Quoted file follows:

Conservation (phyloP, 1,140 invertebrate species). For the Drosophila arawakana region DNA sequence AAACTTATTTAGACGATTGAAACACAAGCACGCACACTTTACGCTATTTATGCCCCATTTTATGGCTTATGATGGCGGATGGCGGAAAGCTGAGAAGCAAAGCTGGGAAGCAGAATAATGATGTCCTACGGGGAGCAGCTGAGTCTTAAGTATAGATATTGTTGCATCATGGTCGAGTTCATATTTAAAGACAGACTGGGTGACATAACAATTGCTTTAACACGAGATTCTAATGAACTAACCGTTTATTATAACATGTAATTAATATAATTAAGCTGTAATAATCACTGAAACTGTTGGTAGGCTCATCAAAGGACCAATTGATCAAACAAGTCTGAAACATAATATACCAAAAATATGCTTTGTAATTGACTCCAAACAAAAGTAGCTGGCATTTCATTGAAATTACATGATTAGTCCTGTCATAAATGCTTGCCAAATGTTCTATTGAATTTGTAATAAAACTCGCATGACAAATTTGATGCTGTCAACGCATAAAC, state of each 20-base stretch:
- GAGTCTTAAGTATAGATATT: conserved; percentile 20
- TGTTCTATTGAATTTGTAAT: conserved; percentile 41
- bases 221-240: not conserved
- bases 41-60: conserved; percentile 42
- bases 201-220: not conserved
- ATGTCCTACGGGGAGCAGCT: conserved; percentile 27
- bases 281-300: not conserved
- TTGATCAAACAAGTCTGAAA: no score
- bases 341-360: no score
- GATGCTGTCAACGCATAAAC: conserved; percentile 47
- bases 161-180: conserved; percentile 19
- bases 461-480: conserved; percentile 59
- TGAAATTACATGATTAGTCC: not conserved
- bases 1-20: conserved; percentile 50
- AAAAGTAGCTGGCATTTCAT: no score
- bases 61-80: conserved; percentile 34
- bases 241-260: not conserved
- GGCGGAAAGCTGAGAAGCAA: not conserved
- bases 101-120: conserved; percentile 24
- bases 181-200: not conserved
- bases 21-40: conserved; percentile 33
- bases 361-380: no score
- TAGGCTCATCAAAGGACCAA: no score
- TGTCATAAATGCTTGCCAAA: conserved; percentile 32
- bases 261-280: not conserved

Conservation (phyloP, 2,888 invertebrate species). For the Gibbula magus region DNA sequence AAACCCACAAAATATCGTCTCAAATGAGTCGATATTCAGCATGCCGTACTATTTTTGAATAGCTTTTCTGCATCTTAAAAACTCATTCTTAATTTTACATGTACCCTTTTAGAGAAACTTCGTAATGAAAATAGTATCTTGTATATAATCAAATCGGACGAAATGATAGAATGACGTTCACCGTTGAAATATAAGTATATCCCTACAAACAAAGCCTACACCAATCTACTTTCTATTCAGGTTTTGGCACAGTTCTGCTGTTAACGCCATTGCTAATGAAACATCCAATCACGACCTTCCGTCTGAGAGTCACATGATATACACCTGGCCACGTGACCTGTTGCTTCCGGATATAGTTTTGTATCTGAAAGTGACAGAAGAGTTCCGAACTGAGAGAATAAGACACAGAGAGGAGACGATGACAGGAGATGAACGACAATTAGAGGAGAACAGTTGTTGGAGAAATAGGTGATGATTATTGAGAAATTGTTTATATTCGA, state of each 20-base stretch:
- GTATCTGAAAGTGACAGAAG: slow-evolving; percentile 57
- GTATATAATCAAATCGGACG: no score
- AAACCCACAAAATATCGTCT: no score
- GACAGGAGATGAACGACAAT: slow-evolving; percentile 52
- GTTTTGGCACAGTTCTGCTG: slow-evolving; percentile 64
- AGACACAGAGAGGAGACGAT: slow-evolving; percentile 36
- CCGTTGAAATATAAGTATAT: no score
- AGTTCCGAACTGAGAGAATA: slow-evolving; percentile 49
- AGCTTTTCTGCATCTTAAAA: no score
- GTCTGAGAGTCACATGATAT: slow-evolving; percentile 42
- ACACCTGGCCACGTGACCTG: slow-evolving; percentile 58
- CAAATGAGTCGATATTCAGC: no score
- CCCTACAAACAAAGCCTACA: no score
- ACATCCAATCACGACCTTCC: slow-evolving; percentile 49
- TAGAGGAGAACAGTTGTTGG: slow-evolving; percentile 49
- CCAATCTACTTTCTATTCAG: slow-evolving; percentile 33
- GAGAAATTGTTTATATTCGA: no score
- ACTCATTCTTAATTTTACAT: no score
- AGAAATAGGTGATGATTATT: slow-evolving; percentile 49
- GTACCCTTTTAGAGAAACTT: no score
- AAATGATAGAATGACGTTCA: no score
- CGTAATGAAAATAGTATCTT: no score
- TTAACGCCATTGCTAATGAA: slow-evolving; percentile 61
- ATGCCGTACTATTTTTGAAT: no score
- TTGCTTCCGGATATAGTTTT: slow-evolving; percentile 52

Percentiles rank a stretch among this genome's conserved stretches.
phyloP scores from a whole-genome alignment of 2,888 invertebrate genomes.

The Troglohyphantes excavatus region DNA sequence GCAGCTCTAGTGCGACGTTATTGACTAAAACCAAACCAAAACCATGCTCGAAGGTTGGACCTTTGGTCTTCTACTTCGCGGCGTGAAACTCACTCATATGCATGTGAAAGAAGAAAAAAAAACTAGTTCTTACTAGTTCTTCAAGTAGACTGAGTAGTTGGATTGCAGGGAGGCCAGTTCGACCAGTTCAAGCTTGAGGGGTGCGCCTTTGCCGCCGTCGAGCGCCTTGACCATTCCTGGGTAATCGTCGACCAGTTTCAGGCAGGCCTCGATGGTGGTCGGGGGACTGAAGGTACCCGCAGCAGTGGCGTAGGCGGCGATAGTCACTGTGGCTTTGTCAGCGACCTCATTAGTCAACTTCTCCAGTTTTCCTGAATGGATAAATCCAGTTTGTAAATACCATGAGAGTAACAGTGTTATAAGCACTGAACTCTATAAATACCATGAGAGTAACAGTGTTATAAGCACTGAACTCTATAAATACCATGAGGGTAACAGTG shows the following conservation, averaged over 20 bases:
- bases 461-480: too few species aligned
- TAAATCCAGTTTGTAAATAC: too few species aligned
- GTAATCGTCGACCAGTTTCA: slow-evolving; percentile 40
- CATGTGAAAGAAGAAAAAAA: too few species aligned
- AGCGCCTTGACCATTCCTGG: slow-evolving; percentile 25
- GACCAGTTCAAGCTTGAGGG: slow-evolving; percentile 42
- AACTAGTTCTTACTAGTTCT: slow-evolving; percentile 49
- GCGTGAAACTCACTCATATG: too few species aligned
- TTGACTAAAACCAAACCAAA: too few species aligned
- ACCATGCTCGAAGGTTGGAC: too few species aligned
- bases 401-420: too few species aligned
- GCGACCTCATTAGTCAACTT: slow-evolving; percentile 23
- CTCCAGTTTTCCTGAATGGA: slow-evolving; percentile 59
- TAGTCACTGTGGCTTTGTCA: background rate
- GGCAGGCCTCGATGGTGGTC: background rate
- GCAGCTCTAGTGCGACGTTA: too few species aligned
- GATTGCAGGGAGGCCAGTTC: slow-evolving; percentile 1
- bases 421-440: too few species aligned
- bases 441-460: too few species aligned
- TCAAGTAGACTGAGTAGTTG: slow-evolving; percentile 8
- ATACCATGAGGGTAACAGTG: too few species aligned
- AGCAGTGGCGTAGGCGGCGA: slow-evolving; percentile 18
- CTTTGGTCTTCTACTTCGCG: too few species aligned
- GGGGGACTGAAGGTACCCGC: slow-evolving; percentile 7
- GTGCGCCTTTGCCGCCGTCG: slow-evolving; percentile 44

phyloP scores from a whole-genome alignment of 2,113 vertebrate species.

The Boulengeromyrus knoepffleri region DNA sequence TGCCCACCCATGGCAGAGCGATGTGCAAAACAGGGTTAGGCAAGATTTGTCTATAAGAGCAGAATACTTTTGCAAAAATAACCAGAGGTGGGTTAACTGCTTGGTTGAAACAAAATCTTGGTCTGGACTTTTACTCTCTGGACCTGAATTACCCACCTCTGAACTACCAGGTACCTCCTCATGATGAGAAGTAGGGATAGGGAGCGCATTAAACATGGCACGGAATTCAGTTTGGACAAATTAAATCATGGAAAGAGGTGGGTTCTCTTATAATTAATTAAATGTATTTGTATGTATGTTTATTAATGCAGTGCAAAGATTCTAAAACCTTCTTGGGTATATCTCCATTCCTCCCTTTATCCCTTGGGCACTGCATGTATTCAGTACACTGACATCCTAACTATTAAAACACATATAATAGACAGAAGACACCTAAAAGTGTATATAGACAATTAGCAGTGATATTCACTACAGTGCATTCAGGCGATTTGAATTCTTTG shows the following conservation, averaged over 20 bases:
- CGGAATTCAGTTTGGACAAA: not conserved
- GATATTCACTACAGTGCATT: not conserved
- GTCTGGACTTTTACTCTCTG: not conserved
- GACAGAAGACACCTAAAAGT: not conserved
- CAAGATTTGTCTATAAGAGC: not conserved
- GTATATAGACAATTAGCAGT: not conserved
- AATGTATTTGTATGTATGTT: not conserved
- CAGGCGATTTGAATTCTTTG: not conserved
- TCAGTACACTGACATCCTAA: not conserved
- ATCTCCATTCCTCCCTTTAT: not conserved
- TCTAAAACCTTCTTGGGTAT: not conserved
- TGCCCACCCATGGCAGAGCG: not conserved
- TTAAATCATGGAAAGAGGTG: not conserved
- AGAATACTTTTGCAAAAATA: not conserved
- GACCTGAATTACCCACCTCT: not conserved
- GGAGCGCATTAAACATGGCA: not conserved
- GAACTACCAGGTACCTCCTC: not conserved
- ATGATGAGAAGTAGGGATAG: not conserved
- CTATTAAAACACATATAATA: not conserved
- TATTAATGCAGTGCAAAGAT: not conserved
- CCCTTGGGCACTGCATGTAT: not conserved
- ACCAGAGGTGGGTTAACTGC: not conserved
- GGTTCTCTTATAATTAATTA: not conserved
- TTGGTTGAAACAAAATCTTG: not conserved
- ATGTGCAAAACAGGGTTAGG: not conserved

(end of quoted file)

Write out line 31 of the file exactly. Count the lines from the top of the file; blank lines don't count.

- GACAGGAGATGAACGACAAT: slow-evolving; percentile 52